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Preinvasive colorectal lesion transcriptomes correlate with endoscopic morphology (polypoid vs. nonpolypoid).

Cattaneo E, Laczko E, Buffoli F, Zorzi F, Bianco MA, Menigatti M, Bartosova Z, Haider R, Helmchen B, Sabates-Bellver J, Tiwari A, Jiricny J, Marra G - EMBO Mol Med (2011)

Bottom Line: The latter also displayed fewer and less dramatic expression changes than polypoid lesions.This finding, along with TMIGD1 protein expression patterns in tissues and cell lines, suggests that TMIGD1 might be associated with intestinal-cell differentiation.We conclude that molecular dysregulation in slightly elevated, nonpolypoid, precancerous colorectal lesions may be somewhat less severe than that observed in classic adenomatous polyps.

View Article: PubMed Central - PubMed

Affiliation: Institute of Molecular Cancer Research, University of Zurich, Switzerland.

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Pathologic features of precancerous lesions that correlate with specific gene expression profilesCorrelation circles (left) and BGA plots (right) for variables identified by RDA as the second (A), third (B) and fourth (C) most significant predictors of gene expression patterns (after tissue type; Fig 2).Lesion histology (adenomatous vs. serrated). One-dimensional plot of scores on BGA axis 1 with the top 20 genes responsible for this discrimination (see Fig 2 for details).Lesion diameter (four size groups). For nondichotomous classifiers like this (and dysplasia, shown in panel C), scores on BGA axes 1 and 2 are meaningful, and results are visualized as biplots. Each size group is delimited by a probability ellipse (reflecting the two-dimensional 67% boundaries of a gaussian distribution, i.e. 1 standard deviation unit) with a labelled centroid. Along BGA axis 2, the red and blue ellipses representing smaller lesions (diameter ≤ 30 mm) are clearly separated from those representing larger (≥31 mm) lesions (green and brown). The top 20 genes responsible for segregating these lesions into these two categories are listed on the graph.Degree of dysplasia (high vs. low vs. absent). Lesions with high and low degrees of dysplasia (black and red ellipses, respectively), are completely segregated on axis 2, and the 20 genes that most responsible for this separation are reported. Lesions with and without dysplasia are segregated along axis 1. Results are visualized only for the genes with highest positive (TMIGD1) and negative (CLCA1) scores.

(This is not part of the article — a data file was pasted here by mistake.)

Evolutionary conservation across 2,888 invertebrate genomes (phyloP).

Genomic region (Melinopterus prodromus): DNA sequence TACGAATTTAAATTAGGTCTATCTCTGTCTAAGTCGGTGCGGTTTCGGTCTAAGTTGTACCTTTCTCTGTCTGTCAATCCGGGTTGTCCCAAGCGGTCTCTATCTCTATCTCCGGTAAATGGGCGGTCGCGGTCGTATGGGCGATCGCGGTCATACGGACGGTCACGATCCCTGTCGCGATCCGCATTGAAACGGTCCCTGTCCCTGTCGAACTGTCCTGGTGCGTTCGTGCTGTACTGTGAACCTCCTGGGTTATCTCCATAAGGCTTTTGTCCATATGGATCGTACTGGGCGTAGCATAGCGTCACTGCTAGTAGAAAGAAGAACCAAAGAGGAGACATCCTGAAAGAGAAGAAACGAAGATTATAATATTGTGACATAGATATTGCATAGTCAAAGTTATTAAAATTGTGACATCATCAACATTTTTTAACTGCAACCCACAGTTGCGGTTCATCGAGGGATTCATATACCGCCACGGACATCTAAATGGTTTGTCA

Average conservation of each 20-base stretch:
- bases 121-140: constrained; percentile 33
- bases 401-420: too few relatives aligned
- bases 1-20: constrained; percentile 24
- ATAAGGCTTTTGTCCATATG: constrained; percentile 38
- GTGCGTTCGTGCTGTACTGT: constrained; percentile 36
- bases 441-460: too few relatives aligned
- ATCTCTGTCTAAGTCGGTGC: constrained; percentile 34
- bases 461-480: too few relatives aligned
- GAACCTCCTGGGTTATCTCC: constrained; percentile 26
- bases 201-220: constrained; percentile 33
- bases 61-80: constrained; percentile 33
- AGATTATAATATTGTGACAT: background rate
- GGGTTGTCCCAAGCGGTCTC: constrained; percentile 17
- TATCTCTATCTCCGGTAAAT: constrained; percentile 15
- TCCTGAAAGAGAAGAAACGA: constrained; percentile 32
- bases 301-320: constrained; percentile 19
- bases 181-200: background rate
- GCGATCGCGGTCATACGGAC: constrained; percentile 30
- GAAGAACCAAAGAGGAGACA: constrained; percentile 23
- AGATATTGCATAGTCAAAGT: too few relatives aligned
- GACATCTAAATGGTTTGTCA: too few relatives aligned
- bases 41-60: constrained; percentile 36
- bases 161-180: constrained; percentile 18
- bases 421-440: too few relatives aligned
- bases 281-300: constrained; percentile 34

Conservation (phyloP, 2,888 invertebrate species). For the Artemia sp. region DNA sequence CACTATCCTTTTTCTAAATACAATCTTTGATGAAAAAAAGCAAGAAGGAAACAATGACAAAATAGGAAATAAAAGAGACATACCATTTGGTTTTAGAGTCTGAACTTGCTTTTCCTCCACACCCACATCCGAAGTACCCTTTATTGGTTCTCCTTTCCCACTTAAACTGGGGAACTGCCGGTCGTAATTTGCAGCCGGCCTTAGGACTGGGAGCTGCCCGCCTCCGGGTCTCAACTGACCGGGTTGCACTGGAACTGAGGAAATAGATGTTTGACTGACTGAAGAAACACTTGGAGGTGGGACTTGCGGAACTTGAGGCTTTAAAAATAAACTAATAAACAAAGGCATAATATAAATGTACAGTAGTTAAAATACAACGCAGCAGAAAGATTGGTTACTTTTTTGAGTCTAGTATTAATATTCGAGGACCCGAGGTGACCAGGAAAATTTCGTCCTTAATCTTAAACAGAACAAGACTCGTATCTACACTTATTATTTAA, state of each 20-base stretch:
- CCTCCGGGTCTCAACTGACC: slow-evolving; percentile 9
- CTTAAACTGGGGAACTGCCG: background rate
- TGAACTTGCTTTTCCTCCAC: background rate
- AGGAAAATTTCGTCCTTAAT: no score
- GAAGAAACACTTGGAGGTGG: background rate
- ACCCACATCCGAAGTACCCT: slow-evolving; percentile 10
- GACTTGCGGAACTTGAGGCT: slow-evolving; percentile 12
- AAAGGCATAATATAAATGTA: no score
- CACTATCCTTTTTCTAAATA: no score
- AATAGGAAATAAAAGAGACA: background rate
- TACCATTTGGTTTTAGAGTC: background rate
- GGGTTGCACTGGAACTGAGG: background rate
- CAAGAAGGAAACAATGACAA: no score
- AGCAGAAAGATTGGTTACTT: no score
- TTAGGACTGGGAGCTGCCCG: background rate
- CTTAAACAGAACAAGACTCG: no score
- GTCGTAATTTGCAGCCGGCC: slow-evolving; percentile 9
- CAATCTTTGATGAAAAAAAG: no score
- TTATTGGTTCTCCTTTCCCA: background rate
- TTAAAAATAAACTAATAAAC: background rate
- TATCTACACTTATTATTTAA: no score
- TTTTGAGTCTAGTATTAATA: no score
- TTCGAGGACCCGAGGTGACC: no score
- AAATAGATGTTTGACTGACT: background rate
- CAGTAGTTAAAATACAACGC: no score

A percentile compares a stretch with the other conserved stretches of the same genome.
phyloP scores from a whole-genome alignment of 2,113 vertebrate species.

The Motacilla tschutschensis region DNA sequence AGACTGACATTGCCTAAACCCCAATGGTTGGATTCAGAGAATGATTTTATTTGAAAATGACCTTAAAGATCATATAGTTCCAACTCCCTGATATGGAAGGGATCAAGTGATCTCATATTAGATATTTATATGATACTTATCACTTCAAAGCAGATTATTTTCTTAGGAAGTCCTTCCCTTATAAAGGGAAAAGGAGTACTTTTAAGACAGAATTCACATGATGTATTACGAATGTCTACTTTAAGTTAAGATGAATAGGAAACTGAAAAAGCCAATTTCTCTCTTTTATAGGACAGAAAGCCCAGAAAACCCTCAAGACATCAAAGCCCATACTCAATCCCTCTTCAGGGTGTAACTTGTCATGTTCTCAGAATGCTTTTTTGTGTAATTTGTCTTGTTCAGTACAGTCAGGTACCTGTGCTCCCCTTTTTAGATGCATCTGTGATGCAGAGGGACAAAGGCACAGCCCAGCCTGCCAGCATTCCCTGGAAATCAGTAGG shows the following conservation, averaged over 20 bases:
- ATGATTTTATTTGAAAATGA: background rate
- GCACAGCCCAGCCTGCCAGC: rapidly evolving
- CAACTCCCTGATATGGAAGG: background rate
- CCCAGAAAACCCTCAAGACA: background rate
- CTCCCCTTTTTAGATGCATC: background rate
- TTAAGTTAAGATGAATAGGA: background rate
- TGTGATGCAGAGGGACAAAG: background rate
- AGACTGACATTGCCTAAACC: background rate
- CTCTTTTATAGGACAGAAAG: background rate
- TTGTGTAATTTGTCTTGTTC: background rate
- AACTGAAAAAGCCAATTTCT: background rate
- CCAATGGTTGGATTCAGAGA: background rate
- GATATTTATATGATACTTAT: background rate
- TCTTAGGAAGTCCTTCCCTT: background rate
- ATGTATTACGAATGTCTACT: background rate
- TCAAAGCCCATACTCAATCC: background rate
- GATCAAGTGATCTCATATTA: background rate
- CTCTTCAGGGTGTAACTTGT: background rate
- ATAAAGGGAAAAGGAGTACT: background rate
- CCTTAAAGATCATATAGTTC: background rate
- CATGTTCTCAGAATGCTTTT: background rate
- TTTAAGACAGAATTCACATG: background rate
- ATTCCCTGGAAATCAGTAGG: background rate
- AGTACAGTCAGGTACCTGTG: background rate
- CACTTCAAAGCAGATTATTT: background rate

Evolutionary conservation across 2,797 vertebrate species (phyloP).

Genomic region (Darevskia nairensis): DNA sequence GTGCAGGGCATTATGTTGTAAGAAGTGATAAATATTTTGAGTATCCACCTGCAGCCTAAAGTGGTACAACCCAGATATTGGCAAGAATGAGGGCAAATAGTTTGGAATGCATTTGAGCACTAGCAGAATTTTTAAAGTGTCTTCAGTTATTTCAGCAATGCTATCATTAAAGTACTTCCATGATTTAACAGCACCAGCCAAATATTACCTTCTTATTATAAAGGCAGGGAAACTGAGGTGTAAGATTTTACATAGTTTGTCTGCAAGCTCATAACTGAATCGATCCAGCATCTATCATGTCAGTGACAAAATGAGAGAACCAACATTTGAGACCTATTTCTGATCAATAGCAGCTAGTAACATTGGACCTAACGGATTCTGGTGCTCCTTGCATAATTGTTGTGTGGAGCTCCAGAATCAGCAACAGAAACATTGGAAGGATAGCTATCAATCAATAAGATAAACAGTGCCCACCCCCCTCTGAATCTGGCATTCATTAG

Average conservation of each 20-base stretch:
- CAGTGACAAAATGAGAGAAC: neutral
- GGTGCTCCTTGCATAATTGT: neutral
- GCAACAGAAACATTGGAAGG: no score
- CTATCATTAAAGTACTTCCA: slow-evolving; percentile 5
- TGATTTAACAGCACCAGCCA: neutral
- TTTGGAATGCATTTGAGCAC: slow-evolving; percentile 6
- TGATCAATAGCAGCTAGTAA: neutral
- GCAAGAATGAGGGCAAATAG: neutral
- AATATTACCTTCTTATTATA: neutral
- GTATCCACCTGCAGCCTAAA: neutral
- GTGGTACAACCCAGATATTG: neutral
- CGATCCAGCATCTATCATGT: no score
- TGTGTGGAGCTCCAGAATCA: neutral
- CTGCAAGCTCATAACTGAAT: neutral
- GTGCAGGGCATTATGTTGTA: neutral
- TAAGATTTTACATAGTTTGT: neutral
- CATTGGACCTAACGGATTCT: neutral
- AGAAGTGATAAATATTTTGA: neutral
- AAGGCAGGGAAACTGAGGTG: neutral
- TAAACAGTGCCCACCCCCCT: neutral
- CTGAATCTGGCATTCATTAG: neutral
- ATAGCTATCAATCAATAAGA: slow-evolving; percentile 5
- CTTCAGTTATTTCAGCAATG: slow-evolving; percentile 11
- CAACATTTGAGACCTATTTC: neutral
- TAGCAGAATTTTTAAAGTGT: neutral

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fig03: Pathologic features of precancerous lesions that correlate with specific gene expression profilesCorrelation circles (left) and BGA plots (right) for variables identified by RDA as the second (A), third (B) and fourth (C) most significant predictors of gene expression patterns (after tissue type; Fig 2).Lesion histology (adenomatous vs. serrated). One-dimensional plot of scores on BGA axis 1 with the top 20 genes responsible for this discrimination (see Fig 2 for details).Lesion diameter (four size groups). For nondichotomous classifiers like this (and dysplasia, shown in panel C), scores on BGA axes 1 and 2 are meaningful, and results are visualized as biplots. Each size group is delimited by a probability ellipse (reflecting the two-dimensional 67% boundaries of a gaussian distribution, i.e. 1 standard deviation unit) with a labelled centroid. Along BGA axis 2, the red and blue ellipses representing smaller lesions (diameter ≤ 30 mm) are clearly separated from those representing larger (≥31 mm) lesions (green and brown). The top 20 genes responsible for segregating these lesions into these two categories are listed on the graph.Degree of dysplasia (high vs. low vs. absent). Lesions with high and low degrees of dysplasia (black and red ellipses, respectively), are completely segregated on axis 2, and the 20 genes that most responsible for this separation are reported. Lesions with and without dysplasia are segregated along axis 1. Results are visualized only for the genes with highest positive (TMIGD1) and negative (CLCA1) scores.

Mentions: Specific gene expression patterns were also associated with lesion histology, size, and degree of dysplasia (Fig 3). Diameter and degree of dysplasia were significantly associated with distinct expression profile clusters, which confirms our previous observations (Sabates-Bellver et al, 2007) in 32 polypoid lesions analysed with a different microarray platform. However, as shown in Fig 3A, the present analysis also revealed that serrated and adenomatous lesions are clearly distinct at the transcriptome level.